Research & Projects
Predicting the Impact of Fire Fighter Protective Clothing on Fire Fighter Physiological Responses
The Fire Industry Education Research Organization (F.I.E.R.O.) independently administered and coordinated a study for accumulating data to support the efforts of a task group of the NFPA Technical Committee on Structural and Proximity Firefighting Protective Clothing and Equipment, responsible for the NFPA 1971 standard. This task group was charged with investigating how to provide more human-based data for understanding the ability of evaporative resistance (Ret) to predict the impact of fire fighter protective clothing on fire fighter physiological responses. The task group had concluded that a physiological manikin in place at North Carolina State University (NCSU), which is capable of predicting core temperature, skin temperature, and sweating rate, would offer the least expensive and most expedient approach for acquiring data for a large number of different firefighter clothing material systems and over a wider range of conditions than previously provided by a human subject study conducted by NCSU for W.L. Gore & Associates. The physiological manikin was further selected because it could evaluate full garments, be programmed to simulate different work rates, and be subjected to different temperature and humidity conditions. F.I.E.R.O. set up the study with NCSU and arranged funding support for the study from multiple sources that also included contributions of materials and the manufacture of the test garments.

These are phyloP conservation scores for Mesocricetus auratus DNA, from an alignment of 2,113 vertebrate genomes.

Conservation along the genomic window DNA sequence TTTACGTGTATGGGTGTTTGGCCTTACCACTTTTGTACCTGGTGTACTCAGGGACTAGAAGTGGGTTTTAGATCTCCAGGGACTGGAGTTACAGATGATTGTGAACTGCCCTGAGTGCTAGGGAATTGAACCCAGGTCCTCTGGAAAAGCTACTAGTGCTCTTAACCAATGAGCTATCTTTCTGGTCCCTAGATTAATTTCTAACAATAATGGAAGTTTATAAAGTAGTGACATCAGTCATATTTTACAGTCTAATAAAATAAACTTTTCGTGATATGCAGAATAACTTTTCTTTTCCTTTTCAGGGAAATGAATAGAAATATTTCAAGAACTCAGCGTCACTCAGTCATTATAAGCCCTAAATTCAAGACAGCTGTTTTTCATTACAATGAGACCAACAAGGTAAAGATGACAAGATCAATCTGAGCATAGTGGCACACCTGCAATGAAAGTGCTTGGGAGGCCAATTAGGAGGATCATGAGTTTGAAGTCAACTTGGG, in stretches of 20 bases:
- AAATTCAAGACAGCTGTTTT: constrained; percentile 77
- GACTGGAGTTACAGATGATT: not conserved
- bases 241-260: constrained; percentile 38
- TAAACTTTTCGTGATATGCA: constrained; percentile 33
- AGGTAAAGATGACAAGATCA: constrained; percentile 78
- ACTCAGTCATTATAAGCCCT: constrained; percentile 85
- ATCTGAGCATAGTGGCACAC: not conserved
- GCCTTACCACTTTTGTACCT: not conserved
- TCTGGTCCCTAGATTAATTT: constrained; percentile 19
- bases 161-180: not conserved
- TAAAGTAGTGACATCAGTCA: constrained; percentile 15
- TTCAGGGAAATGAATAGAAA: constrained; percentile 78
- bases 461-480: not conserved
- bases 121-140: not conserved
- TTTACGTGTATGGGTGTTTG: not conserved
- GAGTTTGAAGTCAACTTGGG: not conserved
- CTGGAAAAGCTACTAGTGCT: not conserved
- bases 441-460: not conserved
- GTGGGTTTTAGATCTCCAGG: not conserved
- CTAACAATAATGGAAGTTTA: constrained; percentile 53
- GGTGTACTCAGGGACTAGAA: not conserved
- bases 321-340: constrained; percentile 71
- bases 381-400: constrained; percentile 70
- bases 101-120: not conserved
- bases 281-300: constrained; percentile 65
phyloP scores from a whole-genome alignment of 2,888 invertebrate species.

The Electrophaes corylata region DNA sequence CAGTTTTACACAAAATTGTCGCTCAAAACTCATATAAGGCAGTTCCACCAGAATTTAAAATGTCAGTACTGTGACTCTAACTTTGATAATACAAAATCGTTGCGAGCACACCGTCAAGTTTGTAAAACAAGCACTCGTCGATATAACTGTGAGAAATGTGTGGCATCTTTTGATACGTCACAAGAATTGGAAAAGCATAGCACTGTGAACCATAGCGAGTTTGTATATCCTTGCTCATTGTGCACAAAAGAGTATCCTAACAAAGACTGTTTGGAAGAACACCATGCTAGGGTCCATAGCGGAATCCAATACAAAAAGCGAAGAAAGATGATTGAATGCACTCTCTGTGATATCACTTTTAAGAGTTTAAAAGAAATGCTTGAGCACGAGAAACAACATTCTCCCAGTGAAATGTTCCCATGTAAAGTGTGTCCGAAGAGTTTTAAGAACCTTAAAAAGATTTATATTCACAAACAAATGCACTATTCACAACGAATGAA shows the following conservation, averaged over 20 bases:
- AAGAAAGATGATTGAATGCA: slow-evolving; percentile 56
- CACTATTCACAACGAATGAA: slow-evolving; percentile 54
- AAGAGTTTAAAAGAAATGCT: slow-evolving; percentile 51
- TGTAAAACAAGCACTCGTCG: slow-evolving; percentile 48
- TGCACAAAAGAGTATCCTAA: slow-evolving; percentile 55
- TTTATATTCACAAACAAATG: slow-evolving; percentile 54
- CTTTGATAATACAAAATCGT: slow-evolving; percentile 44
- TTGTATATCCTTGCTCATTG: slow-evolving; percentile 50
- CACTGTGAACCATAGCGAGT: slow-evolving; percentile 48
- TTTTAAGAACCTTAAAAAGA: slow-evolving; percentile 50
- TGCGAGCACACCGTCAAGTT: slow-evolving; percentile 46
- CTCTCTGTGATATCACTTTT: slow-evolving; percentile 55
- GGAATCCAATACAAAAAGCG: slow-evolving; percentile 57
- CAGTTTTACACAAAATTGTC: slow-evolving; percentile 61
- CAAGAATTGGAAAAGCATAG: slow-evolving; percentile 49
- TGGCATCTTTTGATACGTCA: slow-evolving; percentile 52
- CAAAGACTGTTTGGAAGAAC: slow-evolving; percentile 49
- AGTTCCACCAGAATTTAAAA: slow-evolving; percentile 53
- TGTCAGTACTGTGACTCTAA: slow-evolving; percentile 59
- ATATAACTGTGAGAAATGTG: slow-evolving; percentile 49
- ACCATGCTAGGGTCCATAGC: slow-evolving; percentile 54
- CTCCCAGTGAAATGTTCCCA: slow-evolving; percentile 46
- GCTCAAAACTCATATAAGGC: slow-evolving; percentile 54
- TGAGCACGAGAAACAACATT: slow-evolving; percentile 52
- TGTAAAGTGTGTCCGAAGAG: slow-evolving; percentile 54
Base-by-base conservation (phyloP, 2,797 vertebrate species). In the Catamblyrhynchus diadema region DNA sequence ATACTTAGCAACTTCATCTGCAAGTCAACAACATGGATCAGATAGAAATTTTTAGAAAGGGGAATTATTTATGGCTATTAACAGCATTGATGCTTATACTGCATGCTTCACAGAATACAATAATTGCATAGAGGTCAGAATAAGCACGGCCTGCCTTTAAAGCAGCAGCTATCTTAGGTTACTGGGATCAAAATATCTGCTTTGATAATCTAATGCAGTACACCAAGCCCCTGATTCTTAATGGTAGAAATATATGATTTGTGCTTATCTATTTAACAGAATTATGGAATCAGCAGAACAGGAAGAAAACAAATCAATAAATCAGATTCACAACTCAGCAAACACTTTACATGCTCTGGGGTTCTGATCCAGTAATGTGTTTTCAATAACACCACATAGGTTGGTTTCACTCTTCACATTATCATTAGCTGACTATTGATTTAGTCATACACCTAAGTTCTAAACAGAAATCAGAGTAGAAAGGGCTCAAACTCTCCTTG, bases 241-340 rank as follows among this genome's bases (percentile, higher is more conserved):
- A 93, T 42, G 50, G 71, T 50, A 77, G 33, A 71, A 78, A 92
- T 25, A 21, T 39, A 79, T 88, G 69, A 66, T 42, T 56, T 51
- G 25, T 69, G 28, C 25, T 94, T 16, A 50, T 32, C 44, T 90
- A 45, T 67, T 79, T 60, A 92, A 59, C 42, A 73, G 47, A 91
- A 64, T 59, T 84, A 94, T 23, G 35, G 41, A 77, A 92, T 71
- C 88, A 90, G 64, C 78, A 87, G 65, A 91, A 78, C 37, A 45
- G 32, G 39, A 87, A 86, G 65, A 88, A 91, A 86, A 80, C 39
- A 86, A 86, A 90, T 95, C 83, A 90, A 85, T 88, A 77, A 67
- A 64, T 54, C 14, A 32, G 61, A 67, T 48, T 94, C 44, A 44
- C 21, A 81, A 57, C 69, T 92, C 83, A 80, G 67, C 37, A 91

The F.I.E.R.O. coordinated study provided two reports with the first report providing the results for two phases of physiological manikin testing and a second report including the measurements of material evaporative resistance (Ret) and total heat loss (THL) for the material systems evaluated as covered in the first report. These reports were provided to the NFPA 1971 Task Group and were used as the basis of their recommendations.